The president of a distribution company meets with his customers to discuss strategic planning.
By late 1992, after a decade of fast (and not always profitable) growth, Prime Technology, a $3.5-million machine-tool distributor in Grand Rapids, had lost its edge. So last spring president Phil Pachulski called the best consultants around: his customers. Eleven of them agreed to meet one-on-one with him to take apart his business. (His salespeople stayed home.)
Says Pachulski, "The meetings were extremely successful for strategic planning." Here's the report card Prime got back:
Product mix: too fragmented. The mom-and-pop customers said they wouldn't pay for the value-added services that often boost thin margins. As a result, Prime cut several existing and planned services, conserving research-and-development dollars.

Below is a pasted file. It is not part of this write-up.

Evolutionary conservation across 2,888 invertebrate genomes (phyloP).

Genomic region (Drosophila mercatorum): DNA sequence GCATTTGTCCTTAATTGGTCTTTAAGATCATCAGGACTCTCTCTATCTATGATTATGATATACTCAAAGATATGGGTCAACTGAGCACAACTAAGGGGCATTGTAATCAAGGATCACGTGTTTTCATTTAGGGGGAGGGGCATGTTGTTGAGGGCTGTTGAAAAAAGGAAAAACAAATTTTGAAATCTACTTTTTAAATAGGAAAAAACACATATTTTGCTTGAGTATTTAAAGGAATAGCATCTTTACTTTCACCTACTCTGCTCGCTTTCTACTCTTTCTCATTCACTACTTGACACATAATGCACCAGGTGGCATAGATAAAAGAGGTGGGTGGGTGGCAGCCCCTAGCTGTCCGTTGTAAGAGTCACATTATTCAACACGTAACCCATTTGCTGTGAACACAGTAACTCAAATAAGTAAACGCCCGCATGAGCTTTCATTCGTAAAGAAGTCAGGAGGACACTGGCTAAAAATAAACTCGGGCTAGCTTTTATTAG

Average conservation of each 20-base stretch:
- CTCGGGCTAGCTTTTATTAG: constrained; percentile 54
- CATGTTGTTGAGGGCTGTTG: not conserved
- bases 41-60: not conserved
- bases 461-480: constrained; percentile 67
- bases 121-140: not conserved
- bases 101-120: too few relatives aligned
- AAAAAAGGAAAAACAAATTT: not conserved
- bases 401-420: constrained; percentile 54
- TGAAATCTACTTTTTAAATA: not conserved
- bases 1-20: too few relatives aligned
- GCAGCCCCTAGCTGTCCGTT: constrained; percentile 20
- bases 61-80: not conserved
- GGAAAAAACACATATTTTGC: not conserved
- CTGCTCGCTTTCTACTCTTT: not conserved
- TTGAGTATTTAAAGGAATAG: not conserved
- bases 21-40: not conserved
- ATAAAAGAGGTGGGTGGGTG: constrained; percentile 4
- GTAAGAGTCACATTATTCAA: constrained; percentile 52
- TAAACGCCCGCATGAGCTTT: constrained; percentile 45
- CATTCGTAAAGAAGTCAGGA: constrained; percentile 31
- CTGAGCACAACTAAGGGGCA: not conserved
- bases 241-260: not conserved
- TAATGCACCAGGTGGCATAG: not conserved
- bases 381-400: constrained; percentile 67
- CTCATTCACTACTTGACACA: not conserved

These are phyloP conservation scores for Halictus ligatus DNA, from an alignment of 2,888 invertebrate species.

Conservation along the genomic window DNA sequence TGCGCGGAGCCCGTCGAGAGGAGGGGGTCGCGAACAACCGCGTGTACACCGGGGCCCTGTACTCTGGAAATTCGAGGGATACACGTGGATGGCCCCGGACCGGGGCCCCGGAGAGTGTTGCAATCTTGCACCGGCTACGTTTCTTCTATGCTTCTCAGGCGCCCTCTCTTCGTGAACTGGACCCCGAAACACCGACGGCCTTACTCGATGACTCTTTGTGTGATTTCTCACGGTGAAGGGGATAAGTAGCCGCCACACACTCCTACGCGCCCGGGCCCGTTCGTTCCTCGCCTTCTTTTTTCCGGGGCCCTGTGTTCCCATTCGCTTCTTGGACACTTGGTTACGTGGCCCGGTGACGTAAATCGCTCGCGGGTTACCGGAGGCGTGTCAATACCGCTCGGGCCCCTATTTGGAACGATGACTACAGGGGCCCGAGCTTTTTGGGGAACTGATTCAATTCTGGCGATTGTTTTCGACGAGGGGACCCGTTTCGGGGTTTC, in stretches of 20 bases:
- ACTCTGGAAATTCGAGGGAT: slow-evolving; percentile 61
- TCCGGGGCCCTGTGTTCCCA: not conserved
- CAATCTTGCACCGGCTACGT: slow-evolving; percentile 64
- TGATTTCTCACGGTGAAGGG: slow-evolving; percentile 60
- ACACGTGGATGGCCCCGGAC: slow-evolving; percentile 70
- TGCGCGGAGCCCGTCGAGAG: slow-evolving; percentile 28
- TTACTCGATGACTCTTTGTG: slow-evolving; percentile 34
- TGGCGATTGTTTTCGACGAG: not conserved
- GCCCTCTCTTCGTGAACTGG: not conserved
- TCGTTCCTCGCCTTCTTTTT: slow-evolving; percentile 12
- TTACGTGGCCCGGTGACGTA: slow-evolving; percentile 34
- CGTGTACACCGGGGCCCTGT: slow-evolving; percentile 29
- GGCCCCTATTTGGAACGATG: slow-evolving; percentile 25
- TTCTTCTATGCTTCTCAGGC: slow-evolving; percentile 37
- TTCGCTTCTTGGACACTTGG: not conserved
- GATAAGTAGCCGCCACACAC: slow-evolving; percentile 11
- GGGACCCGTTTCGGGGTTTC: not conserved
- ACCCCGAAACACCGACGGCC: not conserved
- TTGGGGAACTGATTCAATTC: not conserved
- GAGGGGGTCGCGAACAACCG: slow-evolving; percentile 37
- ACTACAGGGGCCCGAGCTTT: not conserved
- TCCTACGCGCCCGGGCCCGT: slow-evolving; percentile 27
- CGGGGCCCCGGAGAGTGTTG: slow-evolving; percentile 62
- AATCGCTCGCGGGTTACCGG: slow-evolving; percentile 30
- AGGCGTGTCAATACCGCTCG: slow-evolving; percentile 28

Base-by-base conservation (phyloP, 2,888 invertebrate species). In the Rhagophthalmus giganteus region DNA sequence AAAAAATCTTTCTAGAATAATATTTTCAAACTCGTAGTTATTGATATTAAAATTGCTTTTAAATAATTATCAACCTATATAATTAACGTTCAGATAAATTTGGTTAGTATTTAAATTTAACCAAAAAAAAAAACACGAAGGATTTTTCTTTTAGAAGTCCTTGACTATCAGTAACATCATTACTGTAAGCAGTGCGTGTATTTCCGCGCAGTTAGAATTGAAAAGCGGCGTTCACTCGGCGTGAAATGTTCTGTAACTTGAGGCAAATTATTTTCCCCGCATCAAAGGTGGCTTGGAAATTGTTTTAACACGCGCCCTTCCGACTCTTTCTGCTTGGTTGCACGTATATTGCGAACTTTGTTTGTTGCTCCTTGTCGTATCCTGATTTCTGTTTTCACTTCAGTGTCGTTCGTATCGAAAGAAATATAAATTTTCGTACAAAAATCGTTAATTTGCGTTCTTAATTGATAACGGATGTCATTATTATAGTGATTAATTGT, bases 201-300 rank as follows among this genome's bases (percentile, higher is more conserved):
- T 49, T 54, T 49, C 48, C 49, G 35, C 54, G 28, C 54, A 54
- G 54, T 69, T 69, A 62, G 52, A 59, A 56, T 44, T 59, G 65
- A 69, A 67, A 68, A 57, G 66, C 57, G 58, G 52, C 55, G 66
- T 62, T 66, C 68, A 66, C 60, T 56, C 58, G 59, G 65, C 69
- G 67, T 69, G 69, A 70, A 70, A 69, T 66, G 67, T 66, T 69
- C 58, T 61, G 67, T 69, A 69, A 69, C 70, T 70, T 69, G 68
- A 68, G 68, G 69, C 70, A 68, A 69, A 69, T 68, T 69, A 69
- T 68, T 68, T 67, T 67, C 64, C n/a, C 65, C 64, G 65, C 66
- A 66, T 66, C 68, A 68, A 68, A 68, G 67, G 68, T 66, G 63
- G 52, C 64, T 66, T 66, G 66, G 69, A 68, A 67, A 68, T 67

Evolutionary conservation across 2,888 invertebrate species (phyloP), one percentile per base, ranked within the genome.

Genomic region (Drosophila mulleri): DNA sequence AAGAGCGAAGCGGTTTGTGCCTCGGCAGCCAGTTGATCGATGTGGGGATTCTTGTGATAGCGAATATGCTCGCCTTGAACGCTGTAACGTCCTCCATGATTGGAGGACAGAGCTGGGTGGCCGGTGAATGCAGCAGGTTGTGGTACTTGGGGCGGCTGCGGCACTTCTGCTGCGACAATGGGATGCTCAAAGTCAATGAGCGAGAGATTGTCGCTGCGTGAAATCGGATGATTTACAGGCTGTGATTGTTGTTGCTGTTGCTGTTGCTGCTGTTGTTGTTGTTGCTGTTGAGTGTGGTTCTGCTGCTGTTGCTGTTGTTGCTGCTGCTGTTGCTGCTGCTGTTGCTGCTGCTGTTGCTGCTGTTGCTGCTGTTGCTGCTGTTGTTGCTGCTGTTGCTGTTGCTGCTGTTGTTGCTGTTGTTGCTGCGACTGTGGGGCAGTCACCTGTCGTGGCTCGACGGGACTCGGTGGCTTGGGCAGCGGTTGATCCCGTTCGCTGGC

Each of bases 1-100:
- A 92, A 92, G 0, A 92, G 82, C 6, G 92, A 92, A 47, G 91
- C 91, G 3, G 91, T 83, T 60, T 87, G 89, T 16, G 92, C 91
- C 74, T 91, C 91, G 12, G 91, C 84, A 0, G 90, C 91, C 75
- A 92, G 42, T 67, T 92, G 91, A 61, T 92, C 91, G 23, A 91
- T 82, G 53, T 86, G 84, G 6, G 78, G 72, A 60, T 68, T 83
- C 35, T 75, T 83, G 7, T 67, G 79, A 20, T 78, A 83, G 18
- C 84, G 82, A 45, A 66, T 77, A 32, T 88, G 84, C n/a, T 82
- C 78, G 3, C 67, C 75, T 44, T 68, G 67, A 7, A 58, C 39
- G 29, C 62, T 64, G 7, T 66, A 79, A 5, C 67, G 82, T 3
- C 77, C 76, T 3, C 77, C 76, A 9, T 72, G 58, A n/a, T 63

Service: needs improvement. Customers demanded salespeople with more technical skills. To save time, they also wanted a sales and service person in one.
Sales training: beef it up. Customers were willing to share the cost of technical product training. And they liked Prime's idea of segmenting salespeople by product line and saving the technical salespeople for more advanced products. "So we're doing that now, which helps with sales hiring and training."
Prime's bill for the meetings totaled about $2,000 (less than the cost of some professional consultants for a week's work). The salespeople grumbled about the private sessions, but, says Pachulski, "We'll keep doing it."